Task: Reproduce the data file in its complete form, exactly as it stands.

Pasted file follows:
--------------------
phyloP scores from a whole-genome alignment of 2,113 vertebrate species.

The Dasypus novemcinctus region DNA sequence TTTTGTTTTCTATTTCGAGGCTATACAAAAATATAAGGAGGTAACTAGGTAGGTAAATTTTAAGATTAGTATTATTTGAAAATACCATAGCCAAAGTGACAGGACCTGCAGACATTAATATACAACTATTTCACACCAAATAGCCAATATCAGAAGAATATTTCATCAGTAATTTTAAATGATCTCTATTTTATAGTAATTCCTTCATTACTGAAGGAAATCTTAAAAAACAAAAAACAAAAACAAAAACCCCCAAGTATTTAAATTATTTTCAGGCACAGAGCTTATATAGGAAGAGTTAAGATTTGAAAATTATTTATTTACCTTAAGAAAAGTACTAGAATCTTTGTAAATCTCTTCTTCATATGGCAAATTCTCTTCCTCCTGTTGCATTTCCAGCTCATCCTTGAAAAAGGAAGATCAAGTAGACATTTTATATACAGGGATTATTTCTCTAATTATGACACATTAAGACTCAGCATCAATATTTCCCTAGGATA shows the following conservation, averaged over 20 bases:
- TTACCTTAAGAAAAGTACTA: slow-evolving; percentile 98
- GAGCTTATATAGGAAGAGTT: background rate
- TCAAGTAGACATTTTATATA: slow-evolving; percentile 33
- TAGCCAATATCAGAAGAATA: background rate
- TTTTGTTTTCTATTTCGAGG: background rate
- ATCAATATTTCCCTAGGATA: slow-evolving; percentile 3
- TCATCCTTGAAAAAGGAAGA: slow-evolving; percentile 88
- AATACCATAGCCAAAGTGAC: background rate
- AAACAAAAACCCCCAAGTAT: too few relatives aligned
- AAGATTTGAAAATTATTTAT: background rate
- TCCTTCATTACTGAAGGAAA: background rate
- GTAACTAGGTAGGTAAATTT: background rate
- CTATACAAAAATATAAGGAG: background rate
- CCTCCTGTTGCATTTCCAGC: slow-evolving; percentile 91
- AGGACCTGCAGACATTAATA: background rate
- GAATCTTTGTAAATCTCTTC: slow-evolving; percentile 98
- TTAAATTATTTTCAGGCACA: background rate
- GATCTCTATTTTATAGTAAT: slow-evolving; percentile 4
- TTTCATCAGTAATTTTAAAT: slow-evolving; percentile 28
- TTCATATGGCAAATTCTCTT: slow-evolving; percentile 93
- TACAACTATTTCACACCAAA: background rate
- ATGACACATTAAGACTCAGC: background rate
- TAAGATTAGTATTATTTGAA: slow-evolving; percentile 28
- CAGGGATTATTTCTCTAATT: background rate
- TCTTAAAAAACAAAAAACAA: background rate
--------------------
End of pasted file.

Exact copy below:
phyloP scores from a whole-genome alignment of 2,113 vertebrate species.

The Dasypus novemcinctus region DNA sequence TTTTGTTTTCTATTTCGAGGCTATACAAAAATATAAGGAGGTAACTAGGTAGGTAAATTTTAAGATTAGTATTATTTGAAAATACCATAGCCAAAGTGACAGGACCTGCAGACATTAATATACAACTATTTCACACCAAATAGCCAATATCAGAAGAATATTTCATCAGTAATTTTAAATGATCTCTATTTTATAGTAATTCCTTCATTACTGAAGGAAATCTTAAAAAACAAAAAACAAAAACAAAAACCCCCAAGTATTTAAATTATTTTCAGGCACAGAGCTTATATAGGAAGAGTTAAGATTTGAAAATTATTTATTTACCTTAAGAAAAGTACTAGAATCTTTGTAAATCTCTTCTTCATATGGCAAATTCTCTTCCTCCTGTTGCATTTCCAGCTCATCCTTGAAAAAGGAAGATCAAGTAGACATTTTATATACAGGGATTATTTCTCTAATTATGACACATTAAGACTCAGCATCAATATTTCCCTAGGATA shows the following conservation, averaged over 20 bases:
- TTACCTTAAGAAAAGTACTA: slow-evolving; percentile 98
- GAGCTTATATAGGAAGAGTT: background rate
- TCAAGTAGACATTTTATATA: slow-evolving; percentile 33
- TAGCCAATATCAGAAGAATA: background rate
- TTTTGTTTTCTATTTCGAGG: background rate
- ATCAATATTTCCCTAGGATA: slow-evolving; percentile 3
- TCATCCTTGAAAAAGGAAGA: slow-evolving; percentile 88
- AATACCATAGCCAAAGTGAC: background rate
- AAACAAAAACCCCCAAGTAT: too few relatives aligned
- AAGATTTGAAAATTATTTAT: background rate
- TCCTTCATTACTGAAGGAAA: background rate
- GTAACTAGGTAGGTAAATTT: background rate
- CTATACAAAAATATAAGGAG: background rate
- CCTCCTGTTGCATTTCCAGC: slow-evolving; percentile 91
- AGGACCTGCAGACATTAATA: background rate
- GAATCTTTGTAAATCTCTTC: slow-evolving; percentile 98
- TTAAATTATTTTCAGGCACA: background rate
- GATCTCTATTTTATAGTAAT: slow-evolving; percentile 4
- TTTCATCAGTAATTTTAAAT: slow-evolving; percentile 28
- TTCATATGGCAAATTCTCTT: slow-evolving; percentile 93
- TACAACTATTTCACACCAAA: background rate
- ATGACACATTAAGACTCAGC: background rate
- TAAGATTAGTATTATTTGAA: slow-evolving; percentile 28
- CAGGGATTATTTCTCTAATT: background rate
- TCTTAAAAAACAAAAAACAA: background rate